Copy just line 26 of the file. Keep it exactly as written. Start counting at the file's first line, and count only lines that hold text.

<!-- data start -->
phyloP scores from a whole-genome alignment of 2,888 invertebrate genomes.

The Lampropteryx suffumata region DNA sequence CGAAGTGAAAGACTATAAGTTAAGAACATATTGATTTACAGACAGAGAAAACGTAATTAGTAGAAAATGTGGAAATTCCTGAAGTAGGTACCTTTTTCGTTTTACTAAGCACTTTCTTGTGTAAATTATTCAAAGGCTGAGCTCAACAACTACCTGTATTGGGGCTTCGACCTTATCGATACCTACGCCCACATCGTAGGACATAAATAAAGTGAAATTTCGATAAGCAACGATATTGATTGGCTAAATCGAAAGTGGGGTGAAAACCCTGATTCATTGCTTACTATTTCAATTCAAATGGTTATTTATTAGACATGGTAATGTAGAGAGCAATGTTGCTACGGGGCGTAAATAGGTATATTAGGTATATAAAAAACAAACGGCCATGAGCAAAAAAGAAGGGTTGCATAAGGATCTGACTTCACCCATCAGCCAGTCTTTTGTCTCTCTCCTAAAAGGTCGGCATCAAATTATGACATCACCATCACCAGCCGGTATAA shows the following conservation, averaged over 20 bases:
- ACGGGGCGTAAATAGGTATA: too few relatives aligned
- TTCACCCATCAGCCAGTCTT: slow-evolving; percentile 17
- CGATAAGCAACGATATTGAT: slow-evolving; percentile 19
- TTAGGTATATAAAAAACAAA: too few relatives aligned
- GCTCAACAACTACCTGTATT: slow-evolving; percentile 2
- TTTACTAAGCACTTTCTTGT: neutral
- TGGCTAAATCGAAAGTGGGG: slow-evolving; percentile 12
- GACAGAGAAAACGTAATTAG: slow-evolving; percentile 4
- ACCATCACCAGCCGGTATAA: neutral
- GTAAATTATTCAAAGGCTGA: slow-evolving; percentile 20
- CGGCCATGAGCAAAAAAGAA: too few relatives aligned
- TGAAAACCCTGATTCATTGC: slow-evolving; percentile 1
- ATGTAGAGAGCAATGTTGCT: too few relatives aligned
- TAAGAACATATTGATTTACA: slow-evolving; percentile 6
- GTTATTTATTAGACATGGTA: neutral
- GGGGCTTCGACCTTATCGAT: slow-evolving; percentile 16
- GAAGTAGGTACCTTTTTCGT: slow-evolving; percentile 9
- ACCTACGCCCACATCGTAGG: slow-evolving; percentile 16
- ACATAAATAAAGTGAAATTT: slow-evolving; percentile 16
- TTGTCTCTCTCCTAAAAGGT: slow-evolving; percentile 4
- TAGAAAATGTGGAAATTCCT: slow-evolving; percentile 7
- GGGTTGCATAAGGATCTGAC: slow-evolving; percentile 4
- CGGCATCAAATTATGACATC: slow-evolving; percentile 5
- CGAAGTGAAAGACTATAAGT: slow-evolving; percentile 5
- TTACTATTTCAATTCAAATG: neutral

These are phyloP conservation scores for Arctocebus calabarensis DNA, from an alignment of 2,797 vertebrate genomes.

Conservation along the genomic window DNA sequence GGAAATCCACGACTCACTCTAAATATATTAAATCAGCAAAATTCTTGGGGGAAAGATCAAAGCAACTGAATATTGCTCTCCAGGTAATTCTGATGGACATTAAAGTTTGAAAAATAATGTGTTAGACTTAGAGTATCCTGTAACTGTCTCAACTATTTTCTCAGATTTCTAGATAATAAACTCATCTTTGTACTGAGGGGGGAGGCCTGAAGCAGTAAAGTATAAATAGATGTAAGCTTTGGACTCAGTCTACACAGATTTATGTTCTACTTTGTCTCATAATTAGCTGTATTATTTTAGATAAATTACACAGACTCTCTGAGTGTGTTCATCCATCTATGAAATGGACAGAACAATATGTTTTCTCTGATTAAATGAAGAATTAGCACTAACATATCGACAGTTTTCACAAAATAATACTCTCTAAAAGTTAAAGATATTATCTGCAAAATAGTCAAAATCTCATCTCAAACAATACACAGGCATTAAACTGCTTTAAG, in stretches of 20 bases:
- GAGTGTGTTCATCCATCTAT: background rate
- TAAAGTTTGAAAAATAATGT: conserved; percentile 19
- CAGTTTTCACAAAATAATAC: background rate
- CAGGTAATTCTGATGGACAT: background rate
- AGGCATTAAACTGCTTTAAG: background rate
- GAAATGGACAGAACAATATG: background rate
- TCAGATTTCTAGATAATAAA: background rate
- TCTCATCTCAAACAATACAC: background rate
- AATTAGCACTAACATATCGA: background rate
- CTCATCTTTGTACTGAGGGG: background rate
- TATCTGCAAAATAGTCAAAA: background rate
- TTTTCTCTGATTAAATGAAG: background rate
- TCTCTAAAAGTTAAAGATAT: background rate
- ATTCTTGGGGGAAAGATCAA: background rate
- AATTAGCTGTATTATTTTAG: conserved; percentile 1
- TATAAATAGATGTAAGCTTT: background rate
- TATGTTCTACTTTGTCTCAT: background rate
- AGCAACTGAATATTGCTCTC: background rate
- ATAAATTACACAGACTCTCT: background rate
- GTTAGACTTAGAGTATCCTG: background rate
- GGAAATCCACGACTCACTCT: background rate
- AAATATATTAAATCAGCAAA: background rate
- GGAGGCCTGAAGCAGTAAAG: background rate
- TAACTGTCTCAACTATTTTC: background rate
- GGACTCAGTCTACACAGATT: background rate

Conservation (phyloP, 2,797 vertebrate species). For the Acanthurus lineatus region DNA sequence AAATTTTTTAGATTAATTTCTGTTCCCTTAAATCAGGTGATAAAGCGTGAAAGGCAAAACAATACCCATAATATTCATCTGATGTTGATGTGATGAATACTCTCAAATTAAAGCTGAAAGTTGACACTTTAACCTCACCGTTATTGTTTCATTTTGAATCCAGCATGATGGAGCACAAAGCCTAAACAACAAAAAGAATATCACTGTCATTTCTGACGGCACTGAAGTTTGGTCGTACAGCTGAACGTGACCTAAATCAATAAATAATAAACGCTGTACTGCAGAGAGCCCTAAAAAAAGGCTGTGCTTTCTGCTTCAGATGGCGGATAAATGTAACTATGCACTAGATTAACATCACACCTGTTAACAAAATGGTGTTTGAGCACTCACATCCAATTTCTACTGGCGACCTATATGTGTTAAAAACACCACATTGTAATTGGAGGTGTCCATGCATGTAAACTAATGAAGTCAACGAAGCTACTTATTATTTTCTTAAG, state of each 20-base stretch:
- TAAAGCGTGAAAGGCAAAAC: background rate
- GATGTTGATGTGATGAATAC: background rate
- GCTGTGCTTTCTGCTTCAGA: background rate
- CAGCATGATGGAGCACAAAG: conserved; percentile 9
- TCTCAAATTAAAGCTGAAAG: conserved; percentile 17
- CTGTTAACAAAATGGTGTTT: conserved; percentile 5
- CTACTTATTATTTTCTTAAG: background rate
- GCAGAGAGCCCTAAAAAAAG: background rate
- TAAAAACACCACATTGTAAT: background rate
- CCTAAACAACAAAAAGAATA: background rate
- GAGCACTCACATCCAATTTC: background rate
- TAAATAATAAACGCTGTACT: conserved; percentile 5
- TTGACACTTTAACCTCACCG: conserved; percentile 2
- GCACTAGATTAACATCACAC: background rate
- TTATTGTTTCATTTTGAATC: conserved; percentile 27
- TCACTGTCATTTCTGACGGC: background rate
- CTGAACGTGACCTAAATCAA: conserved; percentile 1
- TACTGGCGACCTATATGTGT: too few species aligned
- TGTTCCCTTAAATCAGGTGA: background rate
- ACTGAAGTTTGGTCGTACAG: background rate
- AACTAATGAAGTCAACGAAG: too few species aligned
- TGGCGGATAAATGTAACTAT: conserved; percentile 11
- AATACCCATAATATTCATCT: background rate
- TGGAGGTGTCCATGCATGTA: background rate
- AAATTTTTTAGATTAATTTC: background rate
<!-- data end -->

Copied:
- CGAAGTGAAAGACTATAAGT: slow-evolving; percentile 5